“Hiking in Arizona is just majestic,” said Jon Mincks, desert safety instructor at Arizona Hiking Shack. “You can be in so many different types of environments.”
If you’re looking for something to do in between spring training games, Mincks said hiking should be at the top of your list.
“If you’re here for any amount of time, Phoenix has great restaurants and entertainment, but getting out and just feeling the silence of the desert will let you hear the things you can’t feel anywhere else,” Mincks said.
Some popular mountains to hike in Phoenix include Dreamy Draw on the North Mountain Preserve, Camelback Mountain and Papago Park, which is right next to the Phoenix Zoo.
“On the west side, you can do Thunderbird Park and this is a great, easy and accessible hike for everybody,” Mincks said. “There is Willow Canyon Trail or Mesquite Canyon Trail. These are places you can get out a bit more into the wild and not long hikes.”
If you want to hike in the East Valley, you have the Superstition Mountains.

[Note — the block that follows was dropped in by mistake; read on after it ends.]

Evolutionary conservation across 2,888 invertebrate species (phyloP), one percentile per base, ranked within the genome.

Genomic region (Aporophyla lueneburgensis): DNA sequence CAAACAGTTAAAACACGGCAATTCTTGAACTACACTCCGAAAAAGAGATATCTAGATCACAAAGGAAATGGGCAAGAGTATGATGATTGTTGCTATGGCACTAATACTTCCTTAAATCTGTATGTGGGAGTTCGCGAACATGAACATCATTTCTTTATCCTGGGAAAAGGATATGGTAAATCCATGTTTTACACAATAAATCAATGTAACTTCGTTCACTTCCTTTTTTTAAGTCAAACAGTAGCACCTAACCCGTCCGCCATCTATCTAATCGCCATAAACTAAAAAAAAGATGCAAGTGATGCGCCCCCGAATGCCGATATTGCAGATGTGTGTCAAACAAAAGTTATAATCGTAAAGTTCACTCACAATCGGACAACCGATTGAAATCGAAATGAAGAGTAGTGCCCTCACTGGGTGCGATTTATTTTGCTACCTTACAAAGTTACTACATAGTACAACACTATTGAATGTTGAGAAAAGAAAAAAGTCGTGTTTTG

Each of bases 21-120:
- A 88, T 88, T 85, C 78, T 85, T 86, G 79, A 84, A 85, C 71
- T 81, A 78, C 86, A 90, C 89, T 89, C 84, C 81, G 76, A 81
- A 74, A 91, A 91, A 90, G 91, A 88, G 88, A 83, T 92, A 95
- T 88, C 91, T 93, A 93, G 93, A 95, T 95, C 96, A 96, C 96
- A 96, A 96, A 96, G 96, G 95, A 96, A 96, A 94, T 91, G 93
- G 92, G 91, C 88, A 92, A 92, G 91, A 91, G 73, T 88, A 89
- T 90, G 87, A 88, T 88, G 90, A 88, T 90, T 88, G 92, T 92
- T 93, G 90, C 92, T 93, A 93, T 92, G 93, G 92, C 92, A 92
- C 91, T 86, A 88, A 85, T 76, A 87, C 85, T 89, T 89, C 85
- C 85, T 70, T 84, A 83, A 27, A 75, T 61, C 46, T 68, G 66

“There are incredible formations and canyons that will twist you, but one thing you want to know is where you’re [going] and maybe have a map,” Mincks said.
Safety is something Mincks teaches people at the Arizona Hiking Shack.
“The sun is evaporating your sweat faster than you can make it, so you don’t really realize how fast you’re getting dehydrated here,” Mincks said. “I would say someone out there doing a good hike [should] take twice the water you think you’re going to need.”
Some other things to keep you safe on the hiking trails include wearing sunscreen, a hat and lightweight clothing.
“Everybody knows about rattlesnakes here,” Mincks said. “Those are certainly a concern, but if you’re shuffling your feet, making noise, the snake will tell you they’re there.
“If there are bees around you, you’re probably close to its hive and really the only thing to do is go the other way,” Mincks said.
A few things to remember when you’re hiking, but well worth it to see the beautiful scenery in Arizona.
For more information visit www.hikingshack.com.